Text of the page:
What the flip happened here?

I reckon there’s a good chance you’ve seen this infamous photo at some point: Mark Webber’s Mercedes CLR flying into the air at a 1999 24 hours of LeMans practice session. And this was no isolated case. Incidents like these were occurring more frequently among the LeMans prototype series cars in the late 90’s – prompting an urgent revision of the regulations.

What caused the flips?

Pitch angle: A pitch angle is simply described as the angle between the underbody of the car and the road/track surface.
Typically, negative pitch angles are used on track cars for increased downforce on the front of the car for increased cornering speeds. Alternatively, if your aim is to reach higher top speeds, you would want a more neutral pitch angle.

 

Fig.1

However, pitch angles are a dynamic setup which means that the angle of pitch can change under different conditions such as acceleration, braking and (in this case) when driving over the brow of a hill. When these prototype cars would drive over the top of hills, it would cause the pitch angle to change from neutral to an excessive positive angle very quickly (Fig2.)

 

Fig.2

This causes a lift force on the front axle. You may experience something similar if you were to quickly slide a piece of paper off a flat table. You’ll notice that the paper will curve upward instead of falling straight to the ground.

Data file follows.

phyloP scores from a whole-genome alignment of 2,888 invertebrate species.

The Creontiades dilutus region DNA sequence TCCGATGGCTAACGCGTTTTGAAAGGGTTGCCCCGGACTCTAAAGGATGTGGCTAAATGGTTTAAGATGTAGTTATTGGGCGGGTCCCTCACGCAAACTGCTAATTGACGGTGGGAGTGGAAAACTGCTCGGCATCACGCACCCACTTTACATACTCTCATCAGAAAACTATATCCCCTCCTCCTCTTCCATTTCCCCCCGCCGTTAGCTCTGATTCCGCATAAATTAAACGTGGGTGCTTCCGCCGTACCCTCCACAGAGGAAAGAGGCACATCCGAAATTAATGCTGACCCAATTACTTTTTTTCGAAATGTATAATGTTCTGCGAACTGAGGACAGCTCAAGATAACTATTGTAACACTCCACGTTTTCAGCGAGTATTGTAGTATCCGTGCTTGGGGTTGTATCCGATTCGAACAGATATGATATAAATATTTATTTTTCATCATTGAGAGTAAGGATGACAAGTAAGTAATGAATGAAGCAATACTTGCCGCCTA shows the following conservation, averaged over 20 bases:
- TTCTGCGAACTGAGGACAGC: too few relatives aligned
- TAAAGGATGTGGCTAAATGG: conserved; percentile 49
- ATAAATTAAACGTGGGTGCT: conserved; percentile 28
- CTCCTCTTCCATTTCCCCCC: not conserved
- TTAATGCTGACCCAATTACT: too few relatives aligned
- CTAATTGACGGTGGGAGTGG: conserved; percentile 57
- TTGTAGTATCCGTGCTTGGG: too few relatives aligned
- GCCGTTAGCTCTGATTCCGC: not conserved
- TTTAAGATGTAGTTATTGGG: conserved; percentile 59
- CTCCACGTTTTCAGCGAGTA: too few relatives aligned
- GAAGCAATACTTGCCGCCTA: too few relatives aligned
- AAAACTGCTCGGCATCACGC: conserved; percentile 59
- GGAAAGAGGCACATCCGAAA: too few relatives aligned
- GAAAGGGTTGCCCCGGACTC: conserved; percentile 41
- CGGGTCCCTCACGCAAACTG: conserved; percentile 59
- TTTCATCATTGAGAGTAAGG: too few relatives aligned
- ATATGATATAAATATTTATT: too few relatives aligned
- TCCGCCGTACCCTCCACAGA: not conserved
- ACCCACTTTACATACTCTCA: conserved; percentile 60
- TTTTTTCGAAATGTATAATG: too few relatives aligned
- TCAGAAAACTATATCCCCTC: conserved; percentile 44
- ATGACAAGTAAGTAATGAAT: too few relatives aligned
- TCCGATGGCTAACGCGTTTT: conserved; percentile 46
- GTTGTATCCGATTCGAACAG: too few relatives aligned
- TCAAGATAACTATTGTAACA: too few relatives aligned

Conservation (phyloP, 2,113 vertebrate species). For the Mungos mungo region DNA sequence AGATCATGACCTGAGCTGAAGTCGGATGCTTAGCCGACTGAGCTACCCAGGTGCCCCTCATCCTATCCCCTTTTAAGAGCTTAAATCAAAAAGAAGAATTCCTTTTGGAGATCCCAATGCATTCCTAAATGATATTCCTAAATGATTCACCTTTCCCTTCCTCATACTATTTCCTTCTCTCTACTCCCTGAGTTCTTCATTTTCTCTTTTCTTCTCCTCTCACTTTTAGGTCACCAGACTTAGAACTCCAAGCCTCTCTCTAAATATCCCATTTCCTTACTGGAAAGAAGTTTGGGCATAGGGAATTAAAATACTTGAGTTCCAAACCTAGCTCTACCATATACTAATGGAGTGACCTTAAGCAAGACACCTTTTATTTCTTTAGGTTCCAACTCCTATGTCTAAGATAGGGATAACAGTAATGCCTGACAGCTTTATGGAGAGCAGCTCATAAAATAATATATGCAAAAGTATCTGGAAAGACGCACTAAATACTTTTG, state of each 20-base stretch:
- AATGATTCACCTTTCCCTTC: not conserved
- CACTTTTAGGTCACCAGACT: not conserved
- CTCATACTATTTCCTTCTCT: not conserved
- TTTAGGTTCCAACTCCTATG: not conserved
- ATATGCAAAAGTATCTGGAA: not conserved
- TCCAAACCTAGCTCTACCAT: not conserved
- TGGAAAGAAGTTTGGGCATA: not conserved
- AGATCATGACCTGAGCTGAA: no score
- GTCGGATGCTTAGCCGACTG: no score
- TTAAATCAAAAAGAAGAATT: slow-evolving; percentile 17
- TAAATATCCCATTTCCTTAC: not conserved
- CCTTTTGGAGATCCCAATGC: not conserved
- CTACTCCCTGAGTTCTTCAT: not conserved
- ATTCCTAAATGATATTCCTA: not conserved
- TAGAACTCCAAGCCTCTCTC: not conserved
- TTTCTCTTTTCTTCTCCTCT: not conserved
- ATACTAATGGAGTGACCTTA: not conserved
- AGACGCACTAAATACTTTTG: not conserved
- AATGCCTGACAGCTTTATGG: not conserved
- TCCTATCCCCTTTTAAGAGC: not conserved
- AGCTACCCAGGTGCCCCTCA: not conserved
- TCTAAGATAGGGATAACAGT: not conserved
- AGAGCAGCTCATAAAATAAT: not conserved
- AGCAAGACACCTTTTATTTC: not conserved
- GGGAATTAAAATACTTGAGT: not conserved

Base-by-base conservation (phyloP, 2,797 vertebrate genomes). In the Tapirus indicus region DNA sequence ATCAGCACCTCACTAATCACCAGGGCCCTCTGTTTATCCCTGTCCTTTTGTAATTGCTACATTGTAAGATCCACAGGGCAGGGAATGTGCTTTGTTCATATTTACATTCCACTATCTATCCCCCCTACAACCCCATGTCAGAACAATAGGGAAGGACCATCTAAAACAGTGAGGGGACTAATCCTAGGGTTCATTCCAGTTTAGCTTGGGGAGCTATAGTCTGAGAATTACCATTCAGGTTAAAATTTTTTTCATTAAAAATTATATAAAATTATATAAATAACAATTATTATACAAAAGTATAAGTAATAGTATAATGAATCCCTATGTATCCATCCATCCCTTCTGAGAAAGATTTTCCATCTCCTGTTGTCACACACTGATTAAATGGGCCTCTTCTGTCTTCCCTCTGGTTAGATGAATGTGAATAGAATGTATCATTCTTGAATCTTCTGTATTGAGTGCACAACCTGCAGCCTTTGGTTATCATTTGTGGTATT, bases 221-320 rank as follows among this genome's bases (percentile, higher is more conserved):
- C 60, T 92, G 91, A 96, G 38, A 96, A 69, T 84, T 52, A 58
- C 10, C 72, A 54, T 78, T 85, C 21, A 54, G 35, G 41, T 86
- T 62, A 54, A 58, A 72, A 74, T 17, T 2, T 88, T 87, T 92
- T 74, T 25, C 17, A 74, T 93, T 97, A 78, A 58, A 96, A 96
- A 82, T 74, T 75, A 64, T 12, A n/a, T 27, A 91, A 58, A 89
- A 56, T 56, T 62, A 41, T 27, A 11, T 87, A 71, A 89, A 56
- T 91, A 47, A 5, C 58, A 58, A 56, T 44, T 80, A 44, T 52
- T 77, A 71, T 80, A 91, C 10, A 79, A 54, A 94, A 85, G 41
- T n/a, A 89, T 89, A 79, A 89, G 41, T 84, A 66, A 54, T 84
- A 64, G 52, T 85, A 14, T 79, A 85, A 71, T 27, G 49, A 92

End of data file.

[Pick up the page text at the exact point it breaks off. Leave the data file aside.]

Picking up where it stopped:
When this lift force is coupled with the downforce on the rear axle, the car will pivot about the rear axle to further increase the pitch angle through several 360 degree turns AKA a flipped car.

Overhang: The length of the overhang (distance from the front of the car to the front axle) on Mark Webber’s Mercedes CLK GTR cars was the longest in the race. This essentially made the front of the car force multiplier for the lift force (AKA a lever).

How can the flips be prevented?

There are three ways flipping can be prevented:

1) Reduce the pitch angle

2) Reduce the front overhang length

3) Release air pressure at the front of the car

The FIA has since added a regulation that limits the legal front overhang length to between 750-1000mm and have told the teams to open up the front wheel arches to reduce air pressure in an effort to reduce the chances of cars flipping. Thankfully, these changes have been a success.

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